Glacier’s solitude has been shattered by hundreds of helicopter overflights,” McClelland’s letter says, “and the incessant noise pollution endured by wildlife and visitors is destroying what Glacier stands for – the pinnacle of natural beauty and tranquility.”
“If hiking for your turns during the spring means you’re committed, what does hiking for you turns during the peak of summer make you? Aside from chemically unbalanced, it makes you lucky. A number of glaciers still exist in North America (believe it or not), from the Sierras to the Tetons, offering skiers and riders not only an endless winter, but endless views as well. Here are our top-five spots to scratch (or should we say shred) that summer itch.
1. Grand Teton National Park: Glacier Route, Middle Teton
The Sichuan–Tibet Highway is known as China’s most dangerous highway. The highway begins in Chengdu, the capital of southwestern China’s Sichuan province, and ends in Lhasa, the capital of the Tibet Autonomous Region. The highway spans 2,142 km, or 1331 miles, over 14 mountains (some with glaciers), runs through ancient forests, and crosses many rivers. Because of the steep inclines of the landscape, the road was constructed with many curves and zigzags. Running through valleys, up and down mountains, and across or alongside rapid rivers, the route is made even more perilous by the fact that it is not fully paved with proper roads in some places.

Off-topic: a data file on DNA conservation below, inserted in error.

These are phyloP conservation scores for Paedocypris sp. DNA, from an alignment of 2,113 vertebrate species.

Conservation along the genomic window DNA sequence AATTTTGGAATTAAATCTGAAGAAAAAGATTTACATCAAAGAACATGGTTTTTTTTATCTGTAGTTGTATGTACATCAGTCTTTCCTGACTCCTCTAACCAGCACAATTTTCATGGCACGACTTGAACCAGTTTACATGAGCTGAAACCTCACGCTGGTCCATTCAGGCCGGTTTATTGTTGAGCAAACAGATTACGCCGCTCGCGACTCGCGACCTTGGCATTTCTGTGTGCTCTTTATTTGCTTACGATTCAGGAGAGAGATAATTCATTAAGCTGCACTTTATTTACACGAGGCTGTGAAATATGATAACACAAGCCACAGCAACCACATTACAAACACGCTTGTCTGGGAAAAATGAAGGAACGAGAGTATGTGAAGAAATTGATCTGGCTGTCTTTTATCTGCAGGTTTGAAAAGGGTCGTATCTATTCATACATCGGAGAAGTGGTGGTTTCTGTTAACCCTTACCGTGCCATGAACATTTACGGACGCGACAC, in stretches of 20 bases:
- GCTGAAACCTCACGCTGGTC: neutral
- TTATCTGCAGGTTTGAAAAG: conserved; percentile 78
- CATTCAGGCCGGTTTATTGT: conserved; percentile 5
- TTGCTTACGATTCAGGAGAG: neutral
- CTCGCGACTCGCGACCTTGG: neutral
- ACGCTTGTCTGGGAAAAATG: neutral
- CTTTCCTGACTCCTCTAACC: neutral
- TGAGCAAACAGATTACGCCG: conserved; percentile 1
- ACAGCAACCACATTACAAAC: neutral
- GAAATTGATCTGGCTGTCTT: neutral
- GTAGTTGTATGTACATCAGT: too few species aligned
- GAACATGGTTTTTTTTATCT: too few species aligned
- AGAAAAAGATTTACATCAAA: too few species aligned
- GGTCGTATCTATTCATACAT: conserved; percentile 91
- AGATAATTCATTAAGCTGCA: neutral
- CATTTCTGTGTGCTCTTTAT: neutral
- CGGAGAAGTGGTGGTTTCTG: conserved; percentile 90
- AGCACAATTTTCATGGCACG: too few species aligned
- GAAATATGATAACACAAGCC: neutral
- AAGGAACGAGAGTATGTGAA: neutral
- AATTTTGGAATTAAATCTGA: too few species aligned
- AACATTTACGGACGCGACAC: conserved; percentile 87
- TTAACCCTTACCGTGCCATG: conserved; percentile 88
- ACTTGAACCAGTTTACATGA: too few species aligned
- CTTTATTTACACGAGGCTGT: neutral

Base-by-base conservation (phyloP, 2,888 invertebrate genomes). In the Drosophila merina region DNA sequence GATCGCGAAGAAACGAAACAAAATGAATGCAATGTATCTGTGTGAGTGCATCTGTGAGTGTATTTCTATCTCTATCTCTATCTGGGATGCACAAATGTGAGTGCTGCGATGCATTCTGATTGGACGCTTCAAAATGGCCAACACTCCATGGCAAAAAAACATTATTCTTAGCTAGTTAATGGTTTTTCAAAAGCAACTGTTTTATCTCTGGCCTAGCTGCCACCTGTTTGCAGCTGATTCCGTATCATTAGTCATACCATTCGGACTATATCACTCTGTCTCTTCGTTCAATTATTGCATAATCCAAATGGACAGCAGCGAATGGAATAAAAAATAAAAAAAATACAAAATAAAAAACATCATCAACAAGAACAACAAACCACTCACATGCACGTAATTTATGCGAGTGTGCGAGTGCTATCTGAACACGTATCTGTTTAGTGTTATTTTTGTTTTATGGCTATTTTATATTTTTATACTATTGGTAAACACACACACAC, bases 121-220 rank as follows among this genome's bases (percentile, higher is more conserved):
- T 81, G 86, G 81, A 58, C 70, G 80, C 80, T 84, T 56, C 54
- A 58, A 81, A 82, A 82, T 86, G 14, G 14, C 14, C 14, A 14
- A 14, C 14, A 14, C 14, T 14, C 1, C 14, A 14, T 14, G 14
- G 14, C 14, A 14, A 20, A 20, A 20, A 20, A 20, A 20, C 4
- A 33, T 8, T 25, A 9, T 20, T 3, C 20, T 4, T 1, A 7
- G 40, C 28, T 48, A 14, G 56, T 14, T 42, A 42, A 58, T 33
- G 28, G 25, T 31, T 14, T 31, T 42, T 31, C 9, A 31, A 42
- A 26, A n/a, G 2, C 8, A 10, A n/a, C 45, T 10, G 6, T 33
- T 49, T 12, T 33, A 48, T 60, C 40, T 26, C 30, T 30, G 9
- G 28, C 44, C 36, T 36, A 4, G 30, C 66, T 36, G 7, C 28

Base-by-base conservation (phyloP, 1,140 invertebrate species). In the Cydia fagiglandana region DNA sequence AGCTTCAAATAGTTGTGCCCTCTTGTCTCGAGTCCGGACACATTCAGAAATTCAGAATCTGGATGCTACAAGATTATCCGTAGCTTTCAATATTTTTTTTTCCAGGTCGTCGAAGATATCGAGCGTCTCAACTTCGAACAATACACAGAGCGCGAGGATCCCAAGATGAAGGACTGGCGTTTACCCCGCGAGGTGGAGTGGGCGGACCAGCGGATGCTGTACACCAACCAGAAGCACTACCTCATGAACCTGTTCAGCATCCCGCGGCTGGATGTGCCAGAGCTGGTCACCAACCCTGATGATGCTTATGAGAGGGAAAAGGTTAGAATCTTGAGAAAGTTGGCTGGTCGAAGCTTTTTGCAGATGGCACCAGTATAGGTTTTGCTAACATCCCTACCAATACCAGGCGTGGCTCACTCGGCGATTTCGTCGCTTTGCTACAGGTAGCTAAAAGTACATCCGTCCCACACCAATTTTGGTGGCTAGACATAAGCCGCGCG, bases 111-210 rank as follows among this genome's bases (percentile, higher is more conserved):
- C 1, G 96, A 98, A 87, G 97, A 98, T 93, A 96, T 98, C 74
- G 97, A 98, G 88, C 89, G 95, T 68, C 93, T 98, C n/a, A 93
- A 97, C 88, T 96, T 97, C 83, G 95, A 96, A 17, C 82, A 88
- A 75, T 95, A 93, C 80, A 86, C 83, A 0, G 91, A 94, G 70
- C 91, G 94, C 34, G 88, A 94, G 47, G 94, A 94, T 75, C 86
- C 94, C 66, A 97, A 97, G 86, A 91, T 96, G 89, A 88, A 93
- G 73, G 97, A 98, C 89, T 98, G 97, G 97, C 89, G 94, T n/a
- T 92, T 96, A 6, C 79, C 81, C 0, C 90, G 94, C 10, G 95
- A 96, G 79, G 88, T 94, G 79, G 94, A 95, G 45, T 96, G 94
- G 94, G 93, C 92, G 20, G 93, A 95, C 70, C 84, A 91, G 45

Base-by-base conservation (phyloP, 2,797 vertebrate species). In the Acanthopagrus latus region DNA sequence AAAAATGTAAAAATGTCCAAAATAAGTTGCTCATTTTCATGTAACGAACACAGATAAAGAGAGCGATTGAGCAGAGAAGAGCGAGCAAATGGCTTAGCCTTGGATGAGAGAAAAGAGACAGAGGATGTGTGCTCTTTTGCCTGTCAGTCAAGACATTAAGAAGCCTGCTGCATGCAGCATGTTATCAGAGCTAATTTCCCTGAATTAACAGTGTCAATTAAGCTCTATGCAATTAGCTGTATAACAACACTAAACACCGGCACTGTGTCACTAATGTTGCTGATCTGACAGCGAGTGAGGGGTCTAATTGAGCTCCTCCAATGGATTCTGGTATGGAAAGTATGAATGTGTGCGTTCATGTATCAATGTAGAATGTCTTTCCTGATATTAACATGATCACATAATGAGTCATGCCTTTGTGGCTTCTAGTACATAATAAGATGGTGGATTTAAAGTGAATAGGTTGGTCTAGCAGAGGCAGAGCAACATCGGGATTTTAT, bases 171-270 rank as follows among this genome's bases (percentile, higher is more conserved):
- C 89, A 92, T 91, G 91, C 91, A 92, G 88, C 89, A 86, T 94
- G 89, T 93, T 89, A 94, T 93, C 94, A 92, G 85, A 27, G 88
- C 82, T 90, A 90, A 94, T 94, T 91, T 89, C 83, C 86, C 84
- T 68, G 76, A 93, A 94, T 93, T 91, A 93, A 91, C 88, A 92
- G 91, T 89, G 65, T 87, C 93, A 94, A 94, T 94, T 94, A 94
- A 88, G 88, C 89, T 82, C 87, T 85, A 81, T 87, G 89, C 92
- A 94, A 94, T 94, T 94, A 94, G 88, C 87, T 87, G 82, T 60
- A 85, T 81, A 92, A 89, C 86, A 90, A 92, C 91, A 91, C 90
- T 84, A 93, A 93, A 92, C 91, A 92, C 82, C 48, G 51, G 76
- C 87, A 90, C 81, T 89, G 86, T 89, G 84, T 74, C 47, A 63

Originally called the Kangding-Tibet Highway, this lengthy road will take the most dedicated traveler 44 hours to drive, but can take up to 15 days for someone who wants to stop and see all the sights (like a glacier or two) along the way.
A group of adventurous drivers took 11 sports cars on a journey along the famously perilous Sichuan–Tibet Highway, six of which didn’t even make it halfway. The disastrous results from the ill-advised adventure include a Ferrari and a Maserati with damages like broken axles and sheared tires. See the video below for highlights from their trip.
Jade Dragon Snow Mountain, in southern China’s Yunnan province, is known for its beauty and for the many tourists that flock there yearly. But the glaciers that top this mountain range may not be around for much longer. A Chinese info site stated in 2010 that four of the 19 glaciers on Jade Dragon have already disappeared.
The mountain’s location at the edge of the Tibetan plateau may be contributing to the accelerated melting since the plateau’s glaciers are generally melting faster than other low-lying ones. This decline is of utmost importance since much of China depends on glacial run off for their water supply. Experience the beauty of the Jade Dragon Snow Mountain and its dwindling glaciers in the slideshow below.
In February, a group of nearly 50 tourists drew national attention in Iceland when, ignoring posted signs, they wandered onto a sheet of ice. Luckily they were called by back to shore by a tour guide who spotted them, according to Iceland Magazine. However, the event raised the question of tourist safety, which is a growing concern in the area.